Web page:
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The film is methodical and relentless. It covers President Bush's declaration - later invalidated by the U.S. Supreme Court - that prisoners held by American forces are not necessarily covered by the Geneva Conventions. It shows Vice President Cheney on "Meet the Press" shortly after 9/11 telling host Tim Russert, in effect, that battling terrorists will require U.S. intelligence forces to adopt their tactics, to go to the "dark side."
"Taxi to the Dark Side" recounts the creation of the Justice Department's infamous torture memo of August 2002 - withdrawn in 2004, then secretly redrafted in 2005 - redefining the term to permit almost any technique. It includes the December 2002 authorization of extreme interrogation methods - later rescinded after protests from military lawyers - by then-Defense Secretary Donald Rumsfeld, and it points out that some of those methods were used at Bagram on Dilawar and many others.
And by no means does the film overlook the related prisoner-abuse scandal at Abu Ghraib in Iraq and the arbitrary denial of basic legal rights to prisoners held at Guantanamo Bay, the latter now under a second review by the Supreme Court.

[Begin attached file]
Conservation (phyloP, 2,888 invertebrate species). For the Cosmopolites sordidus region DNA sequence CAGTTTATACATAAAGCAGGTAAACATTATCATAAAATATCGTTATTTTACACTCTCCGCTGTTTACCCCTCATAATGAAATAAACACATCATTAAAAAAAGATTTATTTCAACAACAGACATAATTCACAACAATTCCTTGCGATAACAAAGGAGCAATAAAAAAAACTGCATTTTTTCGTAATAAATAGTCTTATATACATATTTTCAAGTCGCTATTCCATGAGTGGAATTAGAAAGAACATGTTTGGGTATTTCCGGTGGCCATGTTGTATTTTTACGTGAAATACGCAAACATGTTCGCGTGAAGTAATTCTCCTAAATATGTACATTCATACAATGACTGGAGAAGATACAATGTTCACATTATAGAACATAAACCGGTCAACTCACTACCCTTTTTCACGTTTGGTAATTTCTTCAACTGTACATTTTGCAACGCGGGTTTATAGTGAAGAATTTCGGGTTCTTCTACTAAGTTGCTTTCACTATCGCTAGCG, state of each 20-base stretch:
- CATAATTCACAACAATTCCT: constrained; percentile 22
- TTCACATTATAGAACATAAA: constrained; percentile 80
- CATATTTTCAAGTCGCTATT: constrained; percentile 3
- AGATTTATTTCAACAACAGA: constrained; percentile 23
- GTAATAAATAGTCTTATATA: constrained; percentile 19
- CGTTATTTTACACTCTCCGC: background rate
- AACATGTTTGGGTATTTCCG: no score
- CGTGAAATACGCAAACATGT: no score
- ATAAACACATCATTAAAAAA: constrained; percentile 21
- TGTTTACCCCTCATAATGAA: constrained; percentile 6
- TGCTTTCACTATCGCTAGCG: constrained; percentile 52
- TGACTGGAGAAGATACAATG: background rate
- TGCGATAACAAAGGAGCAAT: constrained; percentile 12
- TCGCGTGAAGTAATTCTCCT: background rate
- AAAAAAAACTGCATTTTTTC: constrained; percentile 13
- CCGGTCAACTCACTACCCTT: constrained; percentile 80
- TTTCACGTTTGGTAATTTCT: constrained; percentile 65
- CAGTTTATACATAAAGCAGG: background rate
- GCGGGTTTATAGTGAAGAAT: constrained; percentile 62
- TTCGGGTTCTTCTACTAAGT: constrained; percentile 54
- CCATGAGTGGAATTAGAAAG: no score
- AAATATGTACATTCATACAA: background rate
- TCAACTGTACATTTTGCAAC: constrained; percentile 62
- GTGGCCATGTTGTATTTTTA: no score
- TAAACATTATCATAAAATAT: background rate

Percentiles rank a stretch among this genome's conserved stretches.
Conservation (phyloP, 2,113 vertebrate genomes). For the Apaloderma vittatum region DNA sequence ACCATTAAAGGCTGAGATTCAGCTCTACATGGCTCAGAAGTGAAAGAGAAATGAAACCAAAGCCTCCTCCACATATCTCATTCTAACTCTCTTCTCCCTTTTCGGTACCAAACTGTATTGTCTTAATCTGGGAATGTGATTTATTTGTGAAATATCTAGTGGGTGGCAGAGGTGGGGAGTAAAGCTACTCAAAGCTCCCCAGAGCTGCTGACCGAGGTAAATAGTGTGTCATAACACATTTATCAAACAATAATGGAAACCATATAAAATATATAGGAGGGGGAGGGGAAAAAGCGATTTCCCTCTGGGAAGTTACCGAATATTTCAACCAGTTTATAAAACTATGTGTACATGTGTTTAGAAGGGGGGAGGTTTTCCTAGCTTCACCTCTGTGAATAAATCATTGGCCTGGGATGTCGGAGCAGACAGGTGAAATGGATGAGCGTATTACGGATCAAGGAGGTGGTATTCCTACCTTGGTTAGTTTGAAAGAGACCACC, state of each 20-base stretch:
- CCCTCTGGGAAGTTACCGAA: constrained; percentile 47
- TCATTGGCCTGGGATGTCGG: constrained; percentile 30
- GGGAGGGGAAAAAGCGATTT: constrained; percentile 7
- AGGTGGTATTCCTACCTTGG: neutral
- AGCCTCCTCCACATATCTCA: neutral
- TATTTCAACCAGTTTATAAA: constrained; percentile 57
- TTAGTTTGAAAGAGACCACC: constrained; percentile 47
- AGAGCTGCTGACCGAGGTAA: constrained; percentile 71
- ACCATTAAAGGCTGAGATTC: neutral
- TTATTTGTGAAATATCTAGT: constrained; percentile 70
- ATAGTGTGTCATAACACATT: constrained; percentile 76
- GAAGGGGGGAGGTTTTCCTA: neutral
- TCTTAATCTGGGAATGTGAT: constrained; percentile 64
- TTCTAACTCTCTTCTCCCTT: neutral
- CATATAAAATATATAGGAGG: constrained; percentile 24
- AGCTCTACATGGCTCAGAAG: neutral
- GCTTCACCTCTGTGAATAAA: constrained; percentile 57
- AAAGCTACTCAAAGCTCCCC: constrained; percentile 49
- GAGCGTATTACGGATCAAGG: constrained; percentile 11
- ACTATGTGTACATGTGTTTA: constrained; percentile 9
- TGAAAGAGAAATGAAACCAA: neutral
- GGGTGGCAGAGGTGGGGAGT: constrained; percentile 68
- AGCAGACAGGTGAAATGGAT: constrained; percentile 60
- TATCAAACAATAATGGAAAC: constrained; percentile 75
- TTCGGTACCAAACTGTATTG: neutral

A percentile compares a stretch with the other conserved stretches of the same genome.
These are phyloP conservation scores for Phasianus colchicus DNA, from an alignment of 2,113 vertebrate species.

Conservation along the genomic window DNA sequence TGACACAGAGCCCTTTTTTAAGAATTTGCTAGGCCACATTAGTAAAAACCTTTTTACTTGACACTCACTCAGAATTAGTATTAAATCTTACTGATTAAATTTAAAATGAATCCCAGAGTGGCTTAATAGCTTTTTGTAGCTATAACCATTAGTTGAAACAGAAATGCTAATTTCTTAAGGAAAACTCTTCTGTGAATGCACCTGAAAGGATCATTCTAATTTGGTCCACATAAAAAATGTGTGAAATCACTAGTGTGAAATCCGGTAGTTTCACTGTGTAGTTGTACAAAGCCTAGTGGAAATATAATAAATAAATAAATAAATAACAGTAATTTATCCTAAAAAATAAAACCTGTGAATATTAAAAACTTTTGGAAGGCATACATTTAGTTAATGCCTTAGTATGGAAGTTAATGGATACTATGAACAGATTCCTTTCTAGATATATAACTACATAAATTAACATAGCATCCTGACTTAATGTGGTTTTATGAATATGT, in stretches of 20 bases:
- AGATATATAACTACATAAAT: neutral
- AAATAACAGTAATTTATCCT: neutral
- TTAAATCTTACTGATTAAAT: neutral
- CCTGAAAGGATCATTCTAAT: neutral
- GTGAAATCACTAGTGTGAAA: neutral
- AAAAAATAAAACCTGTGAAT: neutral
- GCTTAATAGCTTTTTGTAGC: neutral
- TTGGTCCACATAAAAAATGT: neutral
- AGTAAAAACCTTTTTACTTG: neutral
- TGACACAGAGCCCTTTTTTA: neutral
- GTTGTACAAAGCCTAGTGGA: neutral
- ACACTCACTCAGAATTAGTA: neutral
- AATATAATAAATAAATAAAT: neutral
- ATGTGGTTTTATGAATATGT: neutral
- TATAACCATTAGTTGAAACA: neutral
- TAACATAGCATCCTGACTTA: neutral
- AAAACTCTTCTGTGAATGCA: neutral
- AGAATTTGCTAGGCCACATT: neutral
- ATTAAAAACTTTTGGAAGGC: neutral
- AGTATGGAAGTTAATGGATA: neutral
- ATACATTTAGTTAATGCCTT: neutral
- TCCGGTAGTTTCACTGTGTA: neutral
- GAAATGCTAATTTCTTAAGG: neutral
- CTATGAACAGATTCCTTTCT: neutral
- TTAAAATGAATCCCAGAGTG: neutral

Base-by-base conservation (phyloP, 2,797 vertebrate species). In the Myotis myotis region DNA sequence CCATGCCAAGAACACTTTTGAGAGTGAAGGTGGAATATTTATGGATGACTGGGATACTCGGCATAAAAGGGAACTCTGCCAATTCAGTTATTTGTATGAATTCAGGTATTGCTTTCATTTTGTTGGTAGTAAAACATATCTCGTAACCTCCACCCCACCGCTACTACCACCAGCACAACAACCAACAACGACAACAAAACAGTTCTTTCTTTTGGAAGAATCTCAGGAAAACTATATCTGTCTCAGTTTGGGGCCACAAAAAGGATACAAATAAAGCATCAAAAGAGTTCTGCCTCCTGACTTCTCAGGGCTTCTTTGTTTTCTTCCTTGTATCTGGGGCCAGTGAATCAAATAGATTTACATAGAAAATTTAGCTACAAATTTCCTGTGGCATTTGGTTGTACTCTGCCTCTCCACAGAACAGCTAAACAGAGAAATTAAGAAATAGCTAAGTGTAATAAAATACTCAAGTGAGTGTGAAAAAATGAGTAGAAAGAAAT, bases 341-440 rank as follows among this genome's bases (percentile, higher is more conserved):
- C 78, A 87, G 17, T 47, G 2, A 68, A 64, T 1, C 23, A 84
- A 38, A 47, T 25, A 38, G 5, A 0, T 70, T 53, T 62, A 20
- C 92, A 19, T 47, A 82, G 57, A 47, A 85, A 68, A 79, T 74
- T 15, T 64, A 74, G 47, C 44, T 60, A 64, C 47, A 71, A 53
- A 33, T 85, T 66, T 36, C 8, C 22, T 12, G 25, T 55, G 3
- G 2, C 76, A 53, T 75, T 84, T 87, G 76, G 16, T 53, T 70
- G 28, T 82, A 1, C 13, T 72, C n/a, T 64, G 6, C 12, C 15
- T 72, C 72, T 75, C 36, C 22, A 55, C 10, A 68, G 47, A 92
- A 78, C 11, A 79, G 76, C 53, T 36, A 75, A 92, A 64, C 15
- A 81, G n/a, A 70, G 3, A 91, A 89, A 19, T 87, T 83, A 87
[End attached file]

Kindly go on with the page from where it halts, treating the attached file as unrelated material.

Adding to the film's force are on-camera interviews with many key players, including former military and government officials, civilian lawyers who have been drawn into various aspects of the story, Times reporters Gall and Golden and, most chillingly, some of the U.S. soldiers who beat Dilawar.
Last summer, a former commandant of the U.S Marine Corps and a former lawyer who served in the White House of President Reagan wrote an oped piece for the Washington Post denouncing an executive order issued by Bush. The order claims to interpret the Geneva Conventions in ways that permit extreme and abusive treatment of prisoners by the CIA. The authors wrote that Bush's order "compromised our national honor and . . . may well promote the commission of war crimes by Americans."
The authors did not point out that the Military Commissions Act of 2006 includes provisions that attempt to immunize American officials - retroactively - from responsibility for war crimes committed in Afghanistan, Iraq and elsewhere.
"Taxi to the Dark Side" does not rant. It does not screech. Its tone is quietly authoritative and, in its treatment of Dilawar and his captors, elegiac. It addresses the tragedy of Dilawar's senseless death, but it also finds some measure of understanding for soldiers caught up in the whirlwind of a chaotic war that has been mismanaged and manipulated by the military and civilian chain of command above them.
But the film's larger point is that there is tragedy here for all Americans. The leaders to whom we turned after 9/11 for protection, reassurance and wisdom turned out to be frightened little men and women who had no faith in the enduring strength of American principles. They betrayed our principles and they betrayed us. History will record their stewardship as a stain on the nation's conscience.